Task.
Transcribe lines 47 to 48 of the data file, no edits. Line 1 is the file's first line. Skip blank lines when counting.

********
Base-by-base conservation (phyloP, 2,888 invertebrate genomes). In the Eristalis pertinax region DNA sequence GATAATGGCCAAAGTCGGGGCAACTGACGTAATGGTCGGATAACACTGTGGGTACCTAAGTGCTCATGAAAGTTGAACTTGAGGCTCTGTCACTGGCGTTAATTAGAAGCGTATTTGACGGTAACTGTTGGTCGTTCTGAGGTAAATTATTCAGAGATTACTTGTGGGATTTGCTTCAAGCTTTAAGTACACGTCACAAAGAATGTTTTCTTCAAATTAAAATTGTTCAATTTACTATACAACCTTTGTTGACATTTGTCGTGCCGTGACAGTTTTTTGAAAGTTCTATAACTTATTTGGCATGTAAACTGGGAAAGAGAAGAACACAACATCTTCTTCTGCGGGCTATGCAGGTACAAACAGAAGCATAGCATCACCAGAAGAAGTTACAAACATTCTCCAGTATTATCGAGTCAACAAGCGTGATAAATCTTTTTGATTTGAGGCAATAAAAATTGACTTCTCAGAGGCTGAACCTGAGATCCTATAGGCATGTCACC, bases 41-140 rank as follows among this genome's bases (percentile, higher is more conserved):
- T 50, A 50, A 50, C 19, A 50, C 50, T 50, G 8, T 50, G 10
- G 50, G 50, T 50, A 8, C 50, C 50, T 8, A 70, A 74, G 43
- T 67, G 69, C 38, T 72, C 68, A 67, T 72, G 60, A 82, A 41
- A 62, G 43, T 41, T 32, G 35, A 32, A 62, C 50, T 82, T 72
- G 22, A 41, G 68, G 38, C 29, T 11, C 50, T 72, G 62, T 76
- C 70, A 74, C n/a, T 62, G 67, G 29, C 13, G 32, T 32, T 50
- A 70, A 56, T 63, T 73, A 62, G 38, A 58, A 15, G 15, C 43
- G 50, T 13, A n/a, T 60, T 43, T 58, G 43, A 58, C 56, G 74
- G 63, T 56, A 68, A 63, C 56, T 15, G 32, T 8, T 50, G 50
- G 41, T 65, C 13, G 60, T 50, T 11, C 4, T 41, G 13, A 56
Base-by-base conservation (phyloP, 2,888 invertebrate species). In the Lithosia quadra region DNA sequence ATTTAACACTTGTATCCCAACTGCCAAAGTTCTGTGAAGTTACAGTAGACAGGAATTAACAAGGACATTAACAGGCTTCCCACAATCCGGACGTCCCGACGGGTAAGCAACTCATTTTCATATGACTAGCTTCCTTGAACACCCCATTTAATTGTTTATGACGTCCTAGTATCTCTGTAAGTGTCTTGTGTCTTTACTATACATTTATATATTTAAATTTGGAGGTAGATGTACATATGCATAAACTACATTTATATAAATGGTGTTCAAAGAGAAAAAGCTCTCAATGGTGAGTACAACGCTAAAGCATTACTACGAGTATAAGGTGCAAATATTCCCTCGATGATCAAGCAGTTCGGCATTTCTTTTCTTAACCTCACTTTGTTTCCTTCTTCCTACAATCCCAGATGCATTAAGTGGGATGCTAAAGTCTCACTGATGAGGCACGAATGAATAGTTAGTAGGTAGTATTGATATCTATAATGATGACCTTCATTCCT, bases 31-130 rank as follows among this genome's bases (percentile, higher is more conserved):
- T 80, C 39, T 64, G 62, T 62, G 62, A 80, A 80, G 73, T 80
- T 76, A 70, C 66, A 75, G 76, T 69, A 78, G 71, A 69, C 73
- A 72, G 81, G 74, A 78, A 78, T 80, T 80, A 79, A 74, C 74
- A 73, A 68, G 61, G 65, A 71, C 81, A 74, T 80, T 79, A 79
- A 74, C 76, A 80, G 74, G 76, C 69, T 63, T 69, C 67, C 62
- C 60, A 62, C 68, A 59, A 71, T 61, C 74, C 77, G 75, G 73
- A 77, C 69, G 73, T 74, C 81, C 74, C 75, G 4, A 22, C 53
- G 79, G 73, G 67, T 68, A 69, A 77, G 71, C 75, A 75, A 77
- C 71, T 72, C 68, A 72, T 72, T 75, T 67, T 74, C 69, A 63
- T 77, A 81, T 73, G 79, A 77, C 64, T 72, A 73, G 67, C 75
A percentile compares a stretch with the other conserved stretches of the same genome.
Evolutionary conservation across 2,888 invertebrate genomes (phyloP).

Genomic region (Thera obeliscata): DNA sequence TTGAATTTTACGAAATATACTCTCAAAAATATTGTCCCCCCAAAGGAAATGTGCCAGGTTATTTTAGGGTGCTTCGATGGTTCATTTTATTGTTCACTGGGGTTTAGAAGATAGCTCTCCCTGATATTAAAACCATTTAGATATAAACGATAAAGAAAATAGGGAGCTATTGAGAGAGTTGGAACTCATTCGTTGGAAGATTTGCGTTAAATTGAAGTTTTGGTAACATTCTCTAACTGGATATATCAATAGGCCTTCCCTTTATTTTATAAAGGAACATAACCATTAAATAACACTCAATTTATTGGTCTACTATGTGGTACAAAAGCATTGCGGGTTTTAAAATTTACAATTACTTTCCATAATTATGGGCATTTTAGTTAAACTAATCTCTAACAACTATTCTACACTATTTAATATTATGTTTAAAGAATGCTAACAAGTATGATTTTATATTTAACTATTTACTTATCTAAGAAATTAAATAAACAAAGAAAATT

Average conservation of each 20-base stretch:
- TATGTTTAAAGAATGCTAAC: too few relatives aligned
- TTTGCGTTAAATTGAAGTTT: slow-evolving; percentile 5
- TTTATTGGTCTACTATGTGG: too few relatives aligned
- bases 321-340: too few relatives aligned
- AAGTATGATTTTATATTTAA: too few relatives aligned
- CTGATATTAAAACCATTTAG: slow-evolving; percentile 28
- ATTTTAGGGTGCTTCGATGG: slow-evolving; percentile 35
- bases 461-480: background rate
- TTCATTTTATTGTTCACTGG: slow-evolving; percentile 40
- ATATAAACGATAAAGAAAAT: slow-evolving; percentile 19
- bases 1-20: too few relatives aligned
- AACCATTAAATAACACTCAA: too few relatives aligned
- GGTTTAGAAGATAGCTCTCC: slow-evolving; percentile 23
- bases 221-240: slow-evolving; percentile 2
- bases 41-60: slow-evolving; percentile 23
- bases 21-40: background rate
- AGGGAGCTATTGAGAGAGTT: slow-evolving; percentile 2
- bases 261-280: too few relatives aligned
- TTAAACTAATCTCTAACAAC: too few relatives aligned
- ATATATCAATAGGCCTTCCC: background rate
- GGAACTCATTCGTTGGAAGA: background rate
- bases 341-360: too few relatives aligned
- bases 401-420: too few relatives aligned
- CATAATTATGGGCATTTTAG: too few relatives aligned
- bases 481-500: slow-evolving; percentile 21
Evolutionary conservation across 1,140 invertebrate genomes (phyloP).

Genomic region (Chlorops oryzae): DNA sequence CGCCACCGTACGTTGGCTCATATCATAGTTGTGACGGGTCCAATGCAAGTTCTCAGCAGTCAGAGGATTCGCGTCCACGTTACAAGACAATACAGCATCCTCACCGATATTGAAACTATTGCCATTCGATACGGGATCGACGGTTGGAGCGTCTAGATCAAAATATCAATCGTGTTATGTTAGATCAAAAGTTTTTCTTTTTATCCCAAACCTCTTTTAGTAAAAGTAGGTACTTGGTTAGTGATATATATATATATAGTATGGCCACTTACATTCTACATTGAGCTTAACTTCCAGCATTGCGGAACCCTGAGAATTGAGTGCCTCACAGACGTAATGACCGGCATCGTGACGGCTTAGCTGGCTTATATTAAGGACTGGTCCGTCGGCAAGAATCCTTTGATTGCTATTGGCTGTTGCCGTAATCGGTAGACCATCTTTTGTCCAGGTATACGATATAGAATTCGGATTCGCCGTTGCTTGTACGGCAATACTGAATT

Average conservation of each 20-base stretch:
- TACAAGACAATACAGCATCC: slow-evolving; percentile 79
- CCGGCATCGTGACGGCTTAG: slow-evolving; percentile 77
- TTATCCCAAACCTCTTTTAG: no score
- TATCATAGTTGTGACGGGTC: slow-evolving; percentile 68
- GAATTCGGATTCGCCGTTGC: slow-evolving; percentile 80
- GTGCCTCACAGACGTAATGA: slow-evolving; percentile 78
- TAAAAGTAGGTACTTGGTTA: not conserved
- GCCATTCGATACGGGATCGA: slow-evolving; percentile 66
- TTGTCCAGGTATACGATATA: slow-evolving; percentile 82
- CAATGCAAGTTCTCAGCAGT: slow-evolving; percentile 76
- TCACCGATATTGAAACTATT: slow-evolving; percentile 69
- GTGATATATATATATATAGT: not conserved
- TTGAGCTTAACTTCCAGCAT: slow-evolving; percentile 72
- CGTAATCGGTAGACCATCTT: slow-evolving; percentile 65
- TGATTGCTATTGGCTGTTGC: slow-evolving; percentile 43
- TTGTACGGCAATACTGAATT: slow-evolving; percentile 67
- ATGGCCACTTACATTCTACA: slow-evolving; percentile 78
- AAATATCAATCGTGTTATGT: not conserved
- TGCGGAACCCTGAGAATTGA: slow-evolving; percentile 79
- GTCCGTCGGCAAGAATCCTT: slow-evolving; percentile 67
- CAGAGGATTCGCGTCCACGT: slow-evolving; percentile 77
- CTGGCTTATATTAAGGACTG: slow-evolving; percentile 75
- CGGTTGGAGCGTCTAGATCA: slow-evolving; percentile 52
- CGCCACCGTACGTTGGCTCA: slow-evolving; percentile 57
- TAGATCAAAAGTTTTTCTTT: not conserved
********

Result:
- GGAACTCATTCGTTGGAAGA: background rate
- bases 341-360: too few relatives aligned